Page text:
0 5 10 15 20 25 30 35 US Italy UK Germany Belgium Austria Sweden Finland Taiwan South Korea Poverty rate of disposable income (after public transfers) Poverty rate of market income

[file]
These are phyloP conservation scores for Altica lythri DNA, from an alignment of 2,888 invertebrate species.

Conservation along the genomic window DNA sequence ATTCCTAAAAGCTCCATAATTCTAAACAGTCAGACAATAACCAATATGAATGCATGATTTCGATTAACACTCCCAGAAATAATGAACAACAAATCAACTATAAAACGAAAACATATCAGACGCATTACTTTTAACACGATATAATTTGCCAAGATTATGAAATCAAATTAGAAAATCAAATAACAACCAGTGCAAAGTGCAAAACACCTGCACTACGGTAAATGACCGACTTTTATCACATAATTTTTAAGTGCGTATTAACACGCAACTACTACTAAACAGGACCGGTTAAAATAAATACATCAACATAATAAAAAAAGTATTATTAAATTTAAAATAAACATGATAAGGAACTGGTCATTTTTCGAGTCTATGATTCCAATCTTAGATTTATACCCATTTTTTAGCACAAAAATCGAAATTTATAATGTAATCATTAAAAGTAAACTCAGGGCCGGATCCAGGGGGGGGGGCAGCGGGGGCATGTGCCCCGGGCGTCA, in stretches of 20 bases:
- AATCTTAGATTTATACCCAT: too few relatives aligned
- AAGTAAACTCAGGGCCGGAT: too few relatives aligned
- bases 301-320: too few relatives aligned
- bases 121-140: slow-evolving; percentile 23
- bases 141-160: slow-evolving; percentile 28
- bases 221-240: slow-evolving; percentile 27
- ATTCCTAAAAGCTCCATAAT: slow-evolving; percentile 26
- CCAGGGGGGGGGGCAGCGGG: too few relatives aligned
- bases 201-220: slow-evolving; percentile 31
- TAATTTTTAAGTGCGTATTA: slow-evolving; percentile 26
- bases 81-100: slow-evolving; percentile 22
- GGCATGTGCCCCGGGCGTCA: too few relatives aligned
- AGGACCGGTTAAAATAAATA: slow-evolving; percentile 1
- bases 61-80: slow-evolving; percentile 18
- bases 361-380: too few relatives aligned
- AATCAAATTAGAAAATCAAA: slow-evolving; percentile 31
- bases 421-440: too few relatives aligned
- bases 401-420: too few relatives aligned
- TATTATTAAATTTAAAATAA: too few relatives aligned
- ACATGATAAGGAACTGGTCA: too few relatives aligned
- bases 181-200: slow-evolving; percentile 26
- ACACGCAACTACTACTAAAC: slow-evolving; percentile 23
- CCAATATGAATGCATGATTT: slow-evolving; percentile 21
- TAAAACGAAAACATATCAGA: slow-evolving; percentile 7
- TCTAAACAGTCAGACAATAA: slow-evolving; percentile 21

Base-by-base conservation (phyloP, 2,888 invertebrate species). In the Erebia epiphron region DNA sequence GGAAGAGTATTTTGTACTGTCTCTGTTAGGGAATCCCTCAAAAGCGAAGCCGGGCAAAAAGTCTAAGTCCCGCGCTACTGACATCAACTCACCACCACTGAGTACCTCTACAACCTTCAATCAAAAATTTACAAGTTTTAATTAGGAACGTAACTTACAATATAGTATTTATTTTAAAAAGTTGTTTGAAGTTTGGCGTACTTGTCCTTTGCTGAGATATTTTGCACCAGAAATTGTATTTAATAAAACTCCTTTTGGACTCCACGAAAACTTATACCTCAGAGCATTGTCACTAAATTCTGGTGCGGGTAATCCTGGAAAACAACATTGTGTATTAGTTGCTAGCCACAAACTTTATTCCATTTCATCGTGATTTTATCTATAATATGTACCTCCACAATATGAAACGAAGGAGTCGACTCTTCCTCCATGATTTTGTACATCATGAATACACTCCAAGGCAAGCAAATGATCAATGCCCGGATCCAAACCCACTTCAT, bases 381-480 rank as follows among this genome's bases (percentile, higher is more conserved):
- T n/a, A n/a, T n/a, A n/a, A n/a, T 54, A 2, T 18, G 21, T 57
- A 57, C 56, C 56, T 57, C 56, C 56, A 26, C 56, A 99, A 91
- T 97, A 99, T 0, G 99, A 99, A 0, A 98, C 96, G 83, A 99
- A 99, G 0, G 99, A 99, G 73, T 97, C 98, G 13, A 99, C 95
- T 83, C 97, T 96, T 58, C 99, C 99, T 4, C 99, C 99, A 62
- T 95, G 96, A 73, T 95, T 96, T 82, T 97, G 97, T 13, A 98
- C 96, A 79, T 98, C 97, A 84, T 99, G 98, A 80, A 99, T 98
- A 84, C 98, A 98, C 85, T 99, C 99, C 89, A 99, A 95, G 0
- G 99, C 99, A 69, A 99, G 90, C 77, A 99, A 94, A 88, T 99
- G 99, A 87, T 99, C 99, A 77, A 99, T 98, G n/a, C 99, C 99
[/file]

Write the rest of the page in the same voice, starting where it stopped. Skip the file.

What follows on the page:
EAST ASIA: A DECADE AFTERDecember 15, 2007 Economic & Political Weekly72most of whom may have been frustrated by underpaid and unstable jobs offered in flexible labour markets.6 Such unsympathetic sentiments of the sup-posed class allies may not have been unrelated to the immediate compromise of with Hyundai Motors’ workers with their employer. Ordinary members of the organised labour force, most of whom are regular employees of large chaebol companies or public corporations (see Table 7), have sud-denly joined the rank of the “labour aristocracy” in the judgment of young netizens (and, in fact, the general public) [see Won 2007]. The neoliberal labour regime has successfully incapacitated organised labour’s public legitimacy. In a national economy with structurally segmented labour markets, labour activism is too Table 7: Union Participation Rate (2006) Total Unionised Unionisation Change Number Number Rate (%) from 2005 (in 10,000s) (in 10,000s) (% Point)Regular employees 693 150 21.6 -1.1Non-regularemployees 841 23.4 2.8 -0.4Source: Korea Non-Regular Labour Centre (2007).easily portrayed as egoism. A decade after the economic crisis, and a decade after organised labour’s ineffective re-action, South Korean labour unions find themselves paradoxically sur-rounded by critics within the proletarian population. The latter’s sentimental defection and/or economic disarticulation implies unions’ lack of reproducible social constituencies. That is, the pervasiveness of “non-regular” employment in most industries (as well as the relocation of industrial jobs overseas) has made labour activism even a demographically abortive project. It is not coincidental that national and industrial labour unions are now investing their entire energy and resources to assist non-regular workers’ struggle against opportunistic employers and the am-bivalent state. Notes1 Chaebol is a term (in Korean) for South Korean busi-ness conglomerate that operates multiple corpora-tions in diverse industries with tight ownership and management control by a family [Kang 1996]. Chae-bols’ indiscreet borrowings from international lend-ers in the 1990s were mainly held responsible for the national financial crisis of 1997 [Kong 2000]. 2 I elsewhere conceptualised this developmental atti-tude of private families with respect to education as the social investment family [Chang 2007].3 The first issue of the Whitebook of Public Fund Ad-ministration in 2002 revealed that 156.7 trillion won had been mobilised and used under this scheme by June 2002. Interests to this fund amounted to 24.3 trillion won [Ministry of Finance and Economy, Sep-tember 12, 2002].4 There are controversies over the price levels in Seoul [Hankook Ilbo, June 12, 2007]. The United Nations allocates $ 366 for a day of its official’s stay in Seoul as compared to $ 347 in New York and $ 280 in Tokyo. Business Travel News recently reported that $ 396 are needed for an American business travel-ler’s day in Seoul, making it the eighth most expen-sive among 100 top cities outside the US. The South Korean government, quoting price figures of various international agencies, insists that prices for ordinary people’s livelihood in South Korea are less expensive than in major western countries. 5 According to the 2007 edition of International Labour Organisation’s Key Indicators of the Labour Market (KILM), South Korea topped 54 countries surveyed in the annual hours of work in 2006. South Koreans who on average worked 2,305 hours in 2006 were closely followed by peoples of other Asian countries such as Bangladesh, Sri Lanka, Hong Kong, Malaysia, and Thailand, all working more than 2,200 hours annually.6 Conservative media love to make a critical issue of such cold responses of netizens to organised labour actions. See ‘Hyundai Motors Union Violence’ …Hot Internet: Netizens Anti-Union On-Line Protest’ [Korea Economic Daily, January 5, 2007].ReferencesBank of Korea (1998): ‘The Analysis of Corporate Manage-ment in the First Half of 1998’ (in Korean), unpub-lished survey report.Chang, Kyung-Sup (2002): ‘South Korean Society in the IMF Era: Compressed Capitalist Development and Social Sustainability Crisis’, Pietro P Masina (ed),Re-thinking Development in East Asia: From Illusory Mir-acle to Economic Crisis, pp189-222, Curzon, London. – (2007): ‘Politics of the Social Investment Family: Edu-cation and State-Family Relations in South Korea’, paper presented at the conference on the Changing Asian Family as a Site of (State) Politics, April 26-27, 2007, Asia Research Institute, National University of Singapore.Hankook Ilbo, www.hankooki.com.Herald Business, www.heraldbiz.com.International Labour Organisation (ILO) (2007):Key Indi-cators of the Labour Market (KILM), 5th Edition, ILO, Geneva.Kang, Myung Hun (1996): The Korean Business Conglom-erate: Chaebol Then and Now, University of California Press, Berkeley.Kong, Tat Yan (2000):The Politics of Economic Reform in South Korea: A Fragile Miracle, Routledge, London. Korea Economic Daily, www.hankyung.com.Korea Non-Regular Labour Centre (2007): ‘Union Partici-pation Rate of Regular and Non-Regular Workers’ (in Korean), unpublished report. Kuki News, www.kukinews.com.Ku, Inhoe (2006):Income Inequality and Poverty in Korea: Worsening Income Distribution and the Need for Social Policy Reform (in Korean), Seoul National University Press, Seoul.Kyunghyang Daily, www.khan.co.kr.Lee, Hyun-Ju et al (2006):The Structure of Poverty in Ko-rea (in Korean), Korea Institute for Social Develop-ment and Policy Research, Seoul.March, James and Herbert Simon (1958): Organisations, Wiley, New York.Marshall, T H (1964): Class, Citizenship and Social Devel-opment, Doubleday, Garden City.Ministry of Finance and Economy, Republic of Korea (2002):Whitebook of Public Fund Administration(in Korean).National Statistical Office (NSO), Republic of Korea (1998):Fifty Years’ Economic and Social Change Seen through Statistics (in Korean).Nosajeongwiweonhoe (Labour-Business-Government Committee) (1998): ‘Labour-Business-Government Committee Co-Declaration’ (in Korean), January 20.Yonhapnews, www. Yonhapnews.co.kr.Yoon, Jin-Ho (2005): ‘The Causes for Income Bipolari-sation and the Direction for Policy Responses’ (in Korean), Seoul Social and Economic Research Centre (ed),The South Korean Economy: Beyond Globali-sation, Structural Adjustment, Bipolarisation, pp 110-148, Hanul, Seoul. Won, Kim (2007): ‘The Social Isolation of South Korea’s Big Factory Unions: With a Focus on Hyundai Motors in Ulsan’(in Korean), unpublished paper.Appendix: ‘Nosajeongwiweonhoe’ (Labour-Business-Government Committee) Co-Declaration of January 20, 1998 (translated by the author).(1) The government shall prepare the basis for sound economic development by sincerely accepting the responsibility for the current economic crisis and in-specting its causes thoroughly. In order to cope with the expected rapid increase of unemployment. The government shall prepare a landmark unemployment measure and a stabilisation measure for workers’ living including price stabilisation, by the end of January and seek the measures for cutting the 1998 budget and reshuffling and reducing government organisations by mid-February. Also, the government shall prepare a master plan for increasing corporate managerial transparency by the end of February, to include prohibiting the mutual payment guarantee between corporations, obliging the writing of in-tegrated financial statements, etc. In addition, the government shall make efforts to ensure the creativ-ity and autonomy of corporate management and the basic labour rights of workers and to protect the liv-ing of low income strata by expanding social security measures.(2) Corporations shall pursue active structural adjust-ments and do their best to prevent indiscreet layoffs and unfair labour practices in this process. Also, cor-porations shall take the lead for improving corporate managerial transparency, for instance, through the sincere disclosing of managerial information, and for the normalisation of corporate management, for instance, through the improvement of corporate financial structures. (3) Labour unions shall do their best to improve pro-ductivity and quality for the resuscitation and com-petitiveness strengthening of corporations and, under urgent managerial causes, make strong efforts for the adjustment of wage and working hours in order to minimise unemployment. (4) Workers and employers shall try to maintain industrial peace by solving every problem through dialogue and compromise. Also, the government shall strictly counter unlawful activities at industrial sites, which take advantage of the economic crisis. (5) We, Nosajeongwiweonhoe (Labour-Business- Government Committee), shall do our best to pre- pare environments for inviting overseas capital and, in consideration of the schedule of the provi-sional session of the national Parliament in February, reach a package settlement on the agendas agreed on and adopted by this committee as soon as possible through labour-business-government grand compromises. Subscription NumbersSubscribers are requested to note their Subscription Numbers Mentioned on the wrappers and quote these numbers when corresponding with the circulation department.